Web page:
Sunday, October 21, 2012

A Grave Strikes Gold

I have mentioned St.-Denis in Paris as the first church in the Gothic style. That project was a re-building of an earlier church—a church, in fact, that would be notable to historians even if it had not been turned into an architectural wonder by Abbot Suger.

Ring inscribed to Aregund (ARNEGUNDIS)
Originally, the structure was a martyrium—a shrine to the martyr Saint Denis, whose head had been carried to that spot (by his decapitated body) while preaching a sermon. This would have been some time in the 3rd century. Dagobert, a King of the Franks (c.603-639), built an abbey on the spot, preserving the crypts that had been installed over the centuries to house kings of France and important figures. The first mention of a church is of one begun in the reign of Pepin the Short (c.714-768), whose son, Charlemagne, finished it. Then, of course, Abbot Suger in the 12th century re-worked much of it into what stands today. All of the building and re-building went upwards, and what was below the surface was untouched for centuries, until later scholars decided to examine the crypts.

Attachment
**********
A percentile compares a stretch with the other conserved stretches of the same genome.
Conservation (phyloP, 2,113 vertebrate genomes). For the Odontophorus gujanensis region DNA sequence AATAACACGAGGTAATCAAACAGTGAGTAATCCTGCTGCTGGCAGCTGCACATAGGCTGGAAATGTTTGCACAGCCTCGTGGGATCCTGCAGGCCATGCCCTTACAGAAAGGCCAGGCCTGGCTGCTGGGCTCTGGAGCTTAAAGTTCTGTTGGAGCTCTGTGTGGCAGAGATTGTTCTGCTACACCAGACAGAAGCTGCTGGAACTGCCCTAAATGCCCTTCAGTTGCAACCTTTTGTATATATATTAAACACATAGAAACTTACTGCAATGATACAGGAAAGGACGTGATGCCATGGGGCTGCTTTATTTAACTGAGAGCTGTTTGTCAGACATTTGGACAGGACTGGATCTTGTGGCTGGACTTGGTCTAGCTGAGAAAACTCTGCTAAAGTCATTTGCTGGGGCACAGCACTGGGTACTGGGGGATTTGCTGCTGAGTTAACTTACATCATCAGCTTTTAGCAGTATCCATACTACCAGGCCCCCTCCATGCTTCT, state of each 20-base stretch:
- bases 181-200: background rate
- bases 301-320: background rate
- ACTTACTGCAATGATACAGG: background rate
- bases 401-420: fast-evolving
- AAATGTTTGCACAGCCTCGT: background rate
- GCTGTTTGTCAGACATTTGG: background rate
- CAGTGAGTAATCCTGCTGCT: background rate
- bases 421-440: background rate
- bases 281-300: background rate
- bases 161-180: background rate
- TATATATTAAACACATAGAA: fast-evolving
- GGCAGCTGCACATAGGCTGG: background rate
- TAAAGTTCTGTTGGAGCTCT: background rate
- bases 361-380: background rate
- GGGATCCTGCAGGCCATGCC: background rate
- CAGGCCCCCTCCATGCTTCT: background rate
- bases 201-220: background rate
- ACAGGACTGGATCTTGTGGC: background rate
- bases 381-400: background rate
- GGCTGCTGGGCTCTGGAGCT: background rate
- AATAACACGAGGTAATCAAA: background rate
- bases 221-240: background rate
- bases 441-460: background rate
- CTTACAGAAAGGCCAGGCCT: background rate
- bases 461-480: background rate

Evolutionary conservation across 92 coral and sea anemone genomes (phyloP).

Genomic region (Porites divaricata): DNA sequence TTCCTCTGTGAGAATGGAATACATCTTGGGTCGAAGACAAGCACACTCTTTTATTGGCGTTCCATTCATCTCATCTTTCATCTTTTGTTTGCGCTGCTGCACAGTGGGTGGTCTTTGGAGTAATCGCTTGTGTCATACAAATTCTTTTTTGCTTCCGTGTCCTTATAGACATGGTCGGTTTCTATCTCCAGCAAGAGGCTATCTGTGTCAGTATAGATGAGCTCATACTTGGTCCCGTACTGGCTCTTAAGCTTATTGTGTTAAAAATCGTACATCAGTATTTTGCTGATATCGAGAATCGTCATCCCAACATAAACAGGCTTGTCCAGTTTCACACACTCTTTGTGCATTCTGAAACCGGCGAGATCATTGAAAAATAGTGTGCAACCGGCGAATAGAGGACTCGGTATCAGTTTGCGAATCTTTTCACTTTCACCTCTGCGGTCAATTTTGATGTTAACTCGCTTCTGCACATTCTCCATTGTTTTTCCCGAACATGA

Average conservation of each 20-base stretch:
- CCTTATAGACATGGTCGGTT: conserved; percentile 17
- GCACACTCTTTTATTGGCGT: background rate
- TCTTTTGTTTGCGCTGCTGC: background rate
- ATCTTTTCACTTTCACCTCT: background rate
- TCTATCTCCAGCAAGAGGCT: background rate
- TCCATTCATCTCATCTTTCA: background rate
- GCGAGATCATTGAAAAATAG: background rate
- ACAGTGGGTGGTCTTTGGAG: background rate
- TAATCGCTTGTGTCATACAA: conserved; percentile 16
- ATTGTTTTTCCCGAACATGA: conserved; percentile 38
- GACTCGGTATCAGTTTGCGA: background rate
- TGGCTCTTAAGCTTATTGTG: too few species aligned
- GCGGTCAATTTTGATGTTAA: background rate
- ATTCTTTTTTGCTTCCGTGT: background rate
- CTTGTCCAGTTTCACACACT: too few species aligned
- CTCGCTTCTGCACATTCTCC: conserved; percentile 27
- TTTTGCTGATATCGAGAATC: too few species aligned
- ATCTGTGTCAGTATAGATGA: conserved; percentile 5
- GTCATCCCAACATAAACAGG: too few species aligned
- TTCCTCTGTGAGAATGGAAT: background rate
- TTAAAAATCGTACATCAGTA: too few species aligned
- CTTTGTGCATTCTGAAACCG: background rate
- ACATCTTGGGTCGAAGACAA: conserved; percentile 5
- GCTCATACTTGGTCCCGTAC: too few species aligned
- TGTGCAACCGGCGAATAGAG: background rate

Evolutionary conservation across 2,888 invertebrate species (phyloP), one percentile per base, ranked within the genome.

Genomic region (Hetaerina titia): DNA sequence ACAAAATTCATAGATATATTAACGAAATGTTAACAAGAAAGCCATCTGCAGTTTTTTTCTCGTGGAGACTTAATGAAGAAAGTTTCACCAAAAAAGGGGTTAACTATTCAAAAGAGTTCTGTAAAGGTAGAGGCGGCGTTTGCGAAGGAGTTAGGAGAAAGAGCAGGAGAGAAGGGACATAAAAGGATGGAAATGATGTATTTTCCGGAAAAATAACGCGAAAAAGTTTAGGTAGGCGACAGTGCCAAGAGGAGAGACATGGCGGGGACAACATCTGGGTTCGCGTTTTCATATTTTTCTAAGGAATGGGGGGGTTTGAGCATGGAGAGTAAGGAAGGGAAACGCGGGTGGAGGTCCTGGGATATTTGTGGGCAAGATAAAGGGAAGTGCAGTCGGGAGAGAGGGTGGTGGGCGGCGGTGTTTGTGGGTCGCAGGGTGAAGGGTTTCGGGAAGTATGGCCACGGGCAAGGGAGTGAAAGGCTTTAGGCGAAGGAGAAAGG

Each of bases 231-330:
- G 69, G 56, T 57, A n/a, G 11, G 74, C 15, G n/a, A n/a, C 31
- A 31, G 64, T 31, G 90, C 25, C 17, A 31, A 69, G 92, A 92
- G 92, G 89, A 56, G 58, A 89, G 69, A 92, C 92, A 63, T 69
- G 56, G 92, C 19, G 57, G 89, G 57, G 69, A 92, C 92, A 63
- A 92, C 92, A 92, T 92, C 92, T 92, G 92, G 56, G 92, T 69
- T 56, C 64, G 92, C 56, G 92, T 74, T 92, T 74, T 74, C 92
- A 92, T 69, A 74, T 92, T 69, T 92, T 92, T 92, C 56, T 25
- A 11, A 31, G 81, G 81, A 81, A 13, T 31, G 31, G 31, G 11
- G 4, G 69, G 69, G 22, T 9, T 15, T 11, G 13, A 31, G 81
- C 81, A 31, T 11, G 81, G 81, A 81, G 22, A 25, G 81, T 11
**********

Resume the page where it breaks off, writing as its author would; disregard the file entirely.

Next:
Some of the crypts are not marked well. Knowing a list of interments, however, scholars could use a process of elimination along with various dating techniques and even DNA testing to determine the identity of the subjects. There's also direct evidence. An archaeologist and art historian in 1959, examining the contents of one unlabeled sarcophagus, struck gold. Along with the remarkably well-preserved clothing on a female body, he found a gold ring inscribed to Aregund.

Belt clasp from Aregund's jewelry collection
Aregund was one of the wives of Clothar I (511-561), an early Frankish king in the line that led to Dagobert. Her burial provided insight into clothing of the 6th century, but also into how wealthy the early Frankish kings were:
The deceased wore a violet-coloured silk skirt, held in place by a large leather belt that had a sumptuously decorated buckle plate and buckle counter-plate. Her reddish-brown silk tunic, decorated with gold braid, was fastened with a pair of round brooches with a garnet cloisonné decoration. [source]
To be frank,* there are some who believe the remains belong to another noblewoman who lived decades later. Most of the reasoning is based on the age of the sarcophagus. The arguments neglect the simple possibility that Aregund was re-interred—not an uncommon occurrence. Even if the identity were up for debate, however, the value of the contents as a glimpse into 7th century Frankish culture is incalculable.

*Yes, that's a pun.

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